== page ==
• FRET Lesson - This lesson on FRET is found on a site maintained by the Muscle Research Unit at the University of Sydney. A brief theoretical background is provided, with factors such as donor quantum yield, FRET efficiency, and Förster distance being addressed. Diagrams and equations are included to help clarify important points.
  • FRET Lesson at Everything2 - Everything2, also known as E2, is a website that allows users to contribute articles on an array of subject matters without losing the rights to their text. All articles, including the FRET lesson that is linked, are accessible for free. In the article on FRET, factors that affect transfer efficiency, detection of FRET, and popular applications are discussed.
  • FRET Lesson from the University of Washington Yeast Resource Center - The fluorescence approach taken by the Yeast Resource Center is described in detail on the featured website after an illustrated introduction to FRET is provided. Among the topics addressed are microscope set up, yeast preparation, cell mounting, and image acquisition.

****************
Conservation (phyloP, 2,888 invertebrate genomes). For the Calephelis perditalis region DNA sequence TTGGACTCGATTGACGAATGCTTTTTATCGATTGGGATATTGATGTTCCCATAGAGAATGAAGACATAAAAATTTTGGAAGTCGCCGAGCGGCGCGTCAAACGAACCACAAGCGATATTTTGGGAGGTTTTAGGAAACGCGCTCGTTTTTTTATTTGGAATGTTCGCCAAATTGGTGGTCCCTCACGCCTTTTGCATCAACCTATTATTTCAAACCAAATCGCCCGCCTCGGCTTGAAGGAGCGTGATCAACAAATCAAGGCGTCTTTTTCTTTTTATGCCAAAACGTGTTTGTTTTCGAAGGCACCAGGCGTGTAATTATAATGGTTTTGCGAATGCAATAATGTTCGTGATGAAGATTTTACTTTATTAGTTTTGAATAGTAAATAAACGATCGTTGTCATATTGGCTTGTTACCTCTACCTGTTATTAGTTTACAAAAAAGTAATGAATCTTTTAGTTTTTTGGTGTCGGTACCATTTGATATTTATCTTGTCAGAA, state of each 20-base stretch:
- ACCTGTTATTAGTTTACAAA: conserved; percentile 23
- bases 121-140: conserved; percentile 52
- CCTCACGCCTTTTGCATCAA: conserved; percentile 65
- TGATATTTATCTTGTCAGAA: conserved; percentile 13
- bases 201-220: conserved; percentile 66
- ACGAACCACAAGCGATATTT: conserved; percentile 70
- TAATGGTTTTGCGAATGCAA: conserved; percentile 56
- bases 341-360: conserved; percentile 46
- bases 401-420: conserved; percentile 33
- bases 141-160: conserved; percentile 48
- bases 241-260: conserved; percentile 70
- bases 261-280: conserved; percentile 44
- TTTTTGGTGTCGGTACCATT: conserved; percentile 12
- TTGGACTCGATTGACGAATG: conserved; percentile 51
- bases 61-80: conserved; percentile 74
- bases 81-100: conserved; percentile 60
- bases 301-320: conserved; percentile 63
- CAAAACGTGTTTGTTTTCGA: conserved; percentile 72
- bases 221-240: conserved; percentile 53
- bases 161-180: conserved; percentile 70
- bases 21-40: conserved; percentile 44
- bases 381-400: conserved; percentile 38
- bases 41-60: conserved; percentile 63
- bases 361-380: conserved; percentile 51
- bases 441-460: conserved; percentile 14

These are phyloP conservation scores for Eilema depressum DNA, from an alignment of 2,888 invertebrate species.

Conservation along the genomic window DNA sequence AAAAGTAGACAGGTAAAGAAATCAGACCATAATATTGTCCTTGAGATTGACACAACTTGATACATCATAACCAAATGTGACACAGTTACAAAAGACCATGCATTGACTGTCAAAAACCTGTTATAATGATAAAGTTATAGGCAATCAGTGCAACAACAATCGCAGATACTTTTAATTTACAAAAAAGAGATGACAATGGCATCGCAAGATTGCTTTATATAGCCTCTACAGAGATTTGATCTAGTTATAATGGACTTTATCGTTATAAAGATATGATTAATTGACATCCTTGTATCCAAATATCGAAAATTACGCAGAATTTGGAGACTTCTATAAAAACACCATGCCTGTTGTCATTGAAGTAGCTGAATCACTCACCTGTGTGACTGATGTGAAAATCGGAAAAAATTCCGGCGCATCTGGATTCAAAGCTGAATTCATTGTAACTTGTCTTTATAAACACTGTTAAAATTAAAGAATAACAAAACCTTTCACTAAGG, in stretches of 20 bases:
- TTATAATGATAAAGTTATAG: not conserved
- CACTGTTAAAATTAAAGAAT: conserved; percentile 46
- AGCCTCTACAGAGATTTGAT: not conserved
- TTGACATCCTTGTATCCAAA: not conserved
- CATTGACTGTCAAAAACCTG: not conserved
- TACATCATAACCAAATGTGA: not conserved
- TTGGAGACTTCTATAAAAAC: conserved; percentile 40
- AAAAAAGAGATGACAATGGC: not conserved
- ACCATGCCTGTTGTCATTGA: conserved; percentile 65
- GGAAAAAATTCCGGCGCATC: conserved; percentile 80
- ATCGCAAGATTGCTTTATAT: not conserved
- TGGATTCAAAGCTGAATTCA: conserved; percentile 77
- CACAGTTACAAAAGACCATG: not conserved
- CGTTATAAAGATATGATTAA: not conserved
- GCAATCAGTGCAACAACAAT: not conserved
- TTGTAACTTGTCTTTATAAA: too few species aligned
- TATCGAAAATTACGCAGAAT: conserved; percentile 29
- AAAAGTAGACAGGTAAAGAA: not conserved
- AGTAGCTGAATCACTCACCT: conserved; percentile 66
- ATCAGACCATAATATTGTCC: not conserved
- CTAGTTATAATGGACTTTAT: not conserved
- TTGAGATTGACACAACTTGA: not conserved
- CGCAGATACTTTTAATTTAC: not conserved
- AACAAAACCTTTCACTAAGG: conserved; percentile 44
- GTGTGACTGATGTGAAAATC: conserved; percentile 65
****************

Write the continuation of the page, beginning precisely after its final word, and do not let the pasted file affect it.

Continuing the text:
• GFP as a Teaching Model at the Center for BioMolecular Modeling - The Center for BioMolecular Modeling (CBM) operates within the Rapid Prototyping Center at the Milwaukee School of Engineering. This page provided by the CBM provides a short background section covering bioluminescence, Aequorea jellyfish, and GFP, as well as a teaching unit divided into three units. The first unit outlines how E. coli can be genetically engineered to express the GFP gene, the second section concentrates on DNA as an information-encoding macromolecule, and the third focuses on how the unique structure of GFP enables it to carry out its function.
  • GFP Entry at Medterms - A brief description of GFP is provided by the Medterms online medical dictionary. A number of pertinent terms and phrases in the entry, such as amino acids and gene expression, are linked to their own definitions, facilitating ease of understanding.
  • GFP Power Point - Provided by Colm O'Carrol, this Power Point presentation was produced for a senior seminar. Many key points about GFP and its usage are clearly and concisely made. Numerous images, graphs, and diagrams are included and several additional web resources are listed.